Poems by Jon Thompson, NCSU English Faculty
market photo

Black Market

Tokyo 1946

In the burned-out open-air square

there are no stalls animals cars or banners

only thousands of men some still in uniform some in partial uniforms

some in topcoats and fedoras some in Chinese coats looking

for something that can’t be found

the disaster evident in the piles of valuables spread on blankets

the man-clusters drift slowly

into new clusters

everyone is looking down

the catastrophe has already

happened this is the post-apocalypse all the odd jumble

of the past the detritus of former lives is struggling

to be reborn in the buying and selling

from far off a man squats on his haunches

inspecting a book & elsewhere

a tall man in black is refusing a sale

further back a white-hot light is boiling overhead

everyone is becoming less and less

they are fading

not even becoming a negative of themselves

and under that light

the buildings are dissolving

the unnatural musical light is breaking

in waves

over a future which is unaware

 

 

Writing History

 

If everything becomes everything else

if every event touches every other event

creates it reverberates through and beyond it

then nothing is inconsequential and history

is both what we are and what we are becoming

a continuous making and unmaking a story of unspeakable

intimacy and unspeakable loss here is a photograph

of winter and dusk and train tracks

and a grimy factory woman who is trying to make her way home

someone who has passed out of one history

into another where the blanks are unfillable

we know so little but on that

we base everything

& the photographer who is about to take her photograph

he does not know her

does not know her reasons his own this man who became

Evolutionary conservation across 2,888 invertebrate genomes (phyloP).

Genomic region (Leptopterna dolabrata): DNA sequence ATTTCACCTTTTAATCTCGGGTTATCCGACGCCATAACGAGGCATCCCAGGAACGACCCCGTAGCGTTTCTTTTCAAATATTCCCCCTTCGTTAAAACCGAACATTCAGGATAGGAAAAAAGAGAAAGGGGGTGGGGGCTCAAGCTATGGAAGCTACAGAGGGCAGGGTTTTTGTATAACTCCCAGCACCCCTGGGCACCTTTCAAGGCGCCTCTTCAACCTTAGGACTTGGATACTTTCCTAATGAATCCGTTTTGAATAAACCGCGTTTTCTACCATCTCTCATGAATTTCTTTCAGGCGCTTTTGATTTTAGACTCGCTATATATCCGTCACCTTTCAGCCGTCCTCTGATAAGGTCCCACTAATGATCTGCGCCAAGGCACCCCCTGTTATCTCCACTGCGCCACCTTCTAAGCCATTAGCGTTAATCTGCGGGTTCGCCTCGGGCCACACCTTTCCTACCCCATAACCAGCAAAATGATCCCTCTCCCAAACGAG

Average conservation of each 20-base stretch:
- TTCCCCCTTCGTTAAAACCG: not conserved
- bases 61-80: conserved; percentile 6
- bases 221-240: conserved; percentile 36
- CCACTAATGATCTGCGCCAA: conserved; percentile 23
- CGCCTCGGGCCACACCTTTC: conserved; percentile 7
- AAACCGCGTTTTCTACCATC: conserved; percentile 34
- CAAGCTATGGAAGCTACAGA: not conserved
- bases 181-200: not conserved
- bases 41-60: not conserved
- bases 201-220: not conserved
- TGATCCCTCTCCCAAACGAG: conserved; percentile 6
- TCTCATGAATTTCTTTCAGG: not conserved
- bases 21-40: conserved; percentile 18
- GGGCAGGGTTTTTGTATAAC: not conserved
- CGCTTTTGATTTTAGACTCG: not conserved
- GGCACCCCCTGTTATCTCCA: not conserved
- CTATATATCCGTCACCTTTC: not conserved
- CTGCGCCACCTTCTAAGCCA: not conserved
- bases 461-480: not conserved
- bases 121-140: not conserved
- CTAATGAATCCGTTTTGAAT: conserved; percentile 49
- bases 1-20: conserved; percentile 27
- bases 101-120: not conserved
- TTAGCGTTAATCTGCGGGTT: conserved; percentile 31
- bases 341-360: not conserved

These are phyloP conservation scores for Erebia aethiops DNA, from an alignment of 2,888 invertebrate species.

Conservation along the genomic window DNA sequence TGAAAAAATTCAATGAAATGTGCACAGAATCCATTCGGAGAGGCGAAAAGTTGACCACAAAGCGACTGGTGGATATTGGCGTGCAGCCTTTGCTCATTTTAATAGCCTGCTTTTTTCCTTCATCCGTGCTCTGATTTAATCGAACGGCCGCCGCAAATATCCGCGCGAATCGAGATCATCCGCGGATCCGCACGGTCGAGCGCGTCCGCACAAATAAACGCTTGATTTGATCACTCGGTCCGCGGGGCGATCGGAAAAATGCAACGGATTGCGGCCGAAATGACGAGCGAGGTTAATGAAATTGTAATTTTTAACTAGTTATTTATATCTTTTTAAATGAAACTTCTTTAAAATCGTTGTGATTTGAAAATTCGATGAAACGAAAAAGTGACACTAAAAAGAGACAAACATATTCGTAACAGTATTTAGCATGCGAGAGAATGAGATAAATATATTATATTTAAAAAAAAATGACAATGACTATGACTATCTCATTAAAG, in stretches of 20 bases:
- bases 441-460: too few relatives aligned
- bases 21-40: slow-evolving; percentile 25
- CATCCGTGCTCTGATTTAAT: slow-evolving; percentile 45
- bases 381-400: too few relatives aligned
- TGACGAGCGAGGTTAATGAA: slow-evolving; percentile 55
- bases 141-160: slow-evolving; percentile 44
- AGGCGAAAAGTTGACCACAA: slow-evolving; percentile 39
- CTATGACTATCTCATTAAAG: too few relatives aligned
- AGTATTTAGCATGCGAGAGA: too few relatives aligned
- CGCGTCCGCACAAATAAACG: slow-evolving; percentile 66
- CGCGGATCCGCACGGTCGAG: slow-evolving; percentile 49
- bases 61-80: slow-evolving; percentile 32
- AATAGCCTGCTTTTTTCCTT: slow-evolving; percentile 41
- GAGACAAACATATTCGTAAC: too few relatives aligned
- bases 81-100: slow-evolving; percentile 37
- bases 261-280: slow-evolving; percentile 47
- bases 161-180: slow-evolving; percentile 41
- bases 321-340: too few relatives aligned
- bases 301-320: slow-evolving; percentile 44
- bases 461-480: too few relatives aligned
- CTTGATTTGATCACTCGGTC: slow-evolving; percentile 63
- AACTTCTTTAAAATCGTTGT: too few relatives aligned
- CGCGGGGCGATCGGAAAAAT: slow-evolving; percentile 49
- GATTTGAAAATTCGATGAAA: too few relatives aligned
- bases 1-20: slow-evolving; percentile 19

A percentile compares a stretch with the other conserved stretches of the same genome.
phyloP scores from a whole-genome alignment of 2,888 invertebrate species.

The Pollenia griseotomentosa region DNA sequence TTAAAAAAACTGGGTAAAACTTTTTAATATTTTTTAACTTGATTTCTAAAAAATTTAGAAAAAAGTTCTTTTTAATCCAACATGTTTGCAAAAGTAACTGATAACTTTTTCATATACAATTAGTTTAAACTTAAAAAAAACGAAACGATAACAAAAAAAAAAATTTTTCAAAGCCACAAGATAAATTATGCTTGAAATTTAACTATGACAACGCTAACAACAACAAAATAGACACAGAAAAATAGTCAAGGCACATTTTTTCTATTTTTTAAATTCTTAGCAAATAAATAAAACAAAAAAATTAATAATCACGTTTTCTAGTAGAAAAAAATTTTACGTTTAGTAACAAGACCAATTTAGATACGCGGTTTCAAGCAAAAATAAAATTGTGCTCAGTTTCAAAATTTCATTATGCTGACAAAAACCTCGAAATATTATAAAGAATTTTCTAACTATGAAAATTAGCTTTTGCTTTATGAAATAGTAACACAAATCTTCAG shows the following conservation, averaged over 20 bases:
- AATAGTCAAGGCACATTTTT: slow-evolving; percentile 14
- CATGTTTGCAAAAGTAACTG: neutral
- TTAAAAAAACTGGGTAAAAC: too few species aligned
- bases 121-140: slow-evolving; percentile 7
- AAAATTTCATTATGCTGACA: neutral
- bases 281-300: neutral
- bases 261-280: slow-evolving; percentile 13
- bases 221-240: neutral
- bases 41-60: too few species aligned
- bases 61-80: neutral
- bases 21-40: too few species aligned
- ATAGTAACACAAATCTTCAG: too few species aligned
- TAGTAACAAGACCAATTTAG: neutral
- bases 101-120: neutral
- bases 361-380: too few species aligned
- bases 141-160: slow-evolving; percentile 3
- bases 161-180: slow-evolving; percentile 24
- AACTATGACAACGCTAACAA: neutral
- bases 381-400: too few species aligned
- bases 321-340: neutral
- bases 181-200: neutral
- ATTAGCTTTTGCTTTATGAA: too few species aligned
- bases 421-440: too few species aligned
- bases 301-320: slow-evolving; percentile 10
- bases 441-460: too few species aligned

the photograph I now hold in my hand how

the blanks & spaces fill the years

how much the body the tired body

the photographed body the figurative body

depends upon them

the spaces that loom larger longer wider

what was it you saw when you glanced up at him

that man who lived in a world which still thought

the world was all in the things you could see

 

Double Exposure

 

In the aftermath nothing is impossible

nothing unthinkable

when the imagination redefines the borders

the countries cannot be found on maps

and people live between what they were

and what they imagine themselves to be

or between what they are

and what they are imagined to be

the high-school student wearing a Japanese army cap

and a cast-off white technician’s coat

is busy rummaging through the Signal Corp’s trash-filled oil drums

when he turns to find himself remade

in a book in which he will always be a scavenger

here his eyes can never smolder and they don’t

as they flicker over the face of the foreigner

who half-immortalizes him

he knows he is just in time to witness the art

by which he becomes the eater of trash

the user of refuse one of the lucky ones

and his only response is the leaden impassivity of his face

this accident he knows

but he is unaware of the accident of double exposure

whereby suddenly he is standing in a radiant field

that stretches for days

to reach some steeply-wooded mountains

ceremonially-banded by huge swaths of flowing white sheets

rivers of them flowing up and down and across the mountain slopes

 a ritual by which the land is shrouded

fir that which cannot be atoned

 

Dr. Thompson edits the online poetry journal Free Verse.